Evaluate Staff Performance

Non-profits need to evaluate the performance of their development operation, and specifically their major donor fundraising programs, on an ongoing basis. This evaluation is critical to your ability to project revenue and change course effectively when necessary. When doing a development evaluation, you need to consider the key issues that impact performance, income goals, and donor relationships/ satisfaction. Complete the questions below to learn more about the effectiveness of your development program.








Effective fundraising departments work like a practiced orchestra: not only do the individuals have experience, but they have experience working together. Each program depends on the others: direct mail and special events are key feeder systems for major donor programs, and these different units need to create a culture of collaboration, not competition. Developing systems and procedures that support these collaborations will help a team learn to work together more swiftly and sustainably.




Fundraisers have to understand an organization before they can solicit gifts to it. And organizations are complex: it takes time to understand your history, programs, and impact well enough to share compelling stories with donors. It also takes internal relationship-building that can’t be rushed. Your fundraisers need to have trusting relationships with finance, communications, programs, and advocacy staff, all of whom will be important allies in helping a fundraiser succeed. Of course, they also need to build those relationships with donors. You need to give these relationships time to develop, but as they do, revenue goals should increase. A Major Gift Officer in their third year with an organization can be expected to raise significantly more funds than when they began.




If your organization has experienced a revolving door of development leadership, it’s time to take a look at why that is happening, because it will affect your fundraisers’ productivity. Happy and productive fundraisers want to stay and build programs; unhappy or unproductive fundraisers are susceptible to being recruited away.

  • Are expectations reasonable?
  • Is the organization committed to creating an aggressive and vibrant program?
  • Does leadership know how to work with development?
  • Is there some other disconnect within the organization that is causing the turnover?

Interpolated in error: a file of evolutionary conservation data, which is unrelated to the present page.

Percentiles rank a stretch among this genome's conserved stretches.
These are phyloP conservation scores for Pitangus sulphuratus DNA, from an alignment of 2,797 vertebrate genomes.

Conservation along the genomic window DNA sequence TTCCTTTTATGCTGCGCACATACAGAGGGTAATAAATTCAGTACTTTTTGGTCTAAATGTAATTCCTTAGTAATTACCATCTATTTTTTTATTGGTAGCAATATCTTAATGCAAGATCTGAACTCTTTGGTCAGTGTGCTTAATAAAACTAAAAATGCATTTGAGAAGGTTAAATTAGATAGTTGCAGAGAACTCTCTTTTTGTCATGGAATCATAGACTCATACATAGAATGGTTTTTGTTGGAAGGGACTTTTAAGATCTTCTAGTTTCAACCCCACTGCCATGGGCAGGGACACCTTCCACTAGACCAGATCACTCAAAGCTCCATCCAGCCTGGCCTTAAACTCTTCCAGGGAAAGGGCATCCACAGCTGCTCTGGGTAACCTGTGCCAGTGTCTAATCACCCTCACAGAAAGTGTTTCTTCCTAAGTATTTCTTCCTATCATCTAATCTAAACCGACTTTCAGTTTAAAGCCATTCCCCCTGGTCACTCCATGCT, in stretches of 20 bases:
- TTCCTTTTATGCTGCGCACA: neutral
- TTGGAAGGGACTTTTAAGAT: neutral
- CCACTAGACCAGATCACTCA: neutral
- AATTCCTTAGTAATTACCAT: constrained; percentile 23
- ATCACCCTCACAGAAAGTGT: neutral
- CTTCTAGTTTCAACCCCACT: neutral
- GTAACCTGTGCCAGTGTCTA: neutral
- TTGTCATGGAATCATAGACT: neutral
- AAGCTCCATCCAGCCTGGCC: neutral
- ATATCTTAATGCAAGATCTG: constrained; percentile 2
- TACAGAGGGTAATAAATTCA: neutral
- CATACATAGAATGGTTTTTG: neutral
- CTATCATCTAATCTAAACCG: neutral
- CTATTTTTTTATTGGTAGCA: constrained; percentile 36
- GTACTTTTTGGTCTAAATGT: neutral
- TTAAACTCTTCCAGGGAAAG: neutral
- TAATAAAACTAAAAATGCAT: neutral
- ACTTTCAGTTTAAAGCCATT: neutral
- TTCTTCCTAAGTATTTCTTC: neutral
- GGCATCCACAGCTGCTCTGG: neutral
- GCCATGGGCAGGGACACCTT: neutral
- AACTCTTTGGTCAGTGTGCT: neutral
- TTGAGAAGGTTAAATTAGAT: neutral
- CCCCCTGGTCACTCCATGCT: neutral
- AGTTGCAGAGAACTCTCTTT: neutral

Of course no one will stay forever, and thus spending time on succession planning within a department is very important to its overall health. No program should be overly reliant on any one person or you put your organization at risk. We suggest hiring junior staff; investing in them and teaching them will strengthen your program and provide a dedicated workforce who will become your succession plan. You want someone who you can grow into being your VP of Development 10 years from today.




The more experience a fundraiser has, the faster they should be able to come up to speed and start raising money. That said, be wary of hiring a fundraiser who has a track record of jumping to a new job every 18 months to 2 years. While they may be technically savvy and speak with all the right buzzwords, jumping around prevents an individual from building true relationship with donors, volunteers, or staff, all of which are critically important to success. Focus on hiring fundraisers with perhaps a little less experience but who have a demonstrated track record of staying and actually accomplishing something.




Fundraisers are orchestra leaders, not ATMs; they can’t spin gold out of straw. You need to understand what your fundraisers have to work with in terms of the capacity of their donors and the organizational assets that are available to help them succeed in cultivating those donors. Only with that understanding can you set realistic goals and evaluate staff against them.

  • Examine the value of the donor base, both through wealth assessments and giving history, and assign portfolios and revenue goals accordingly.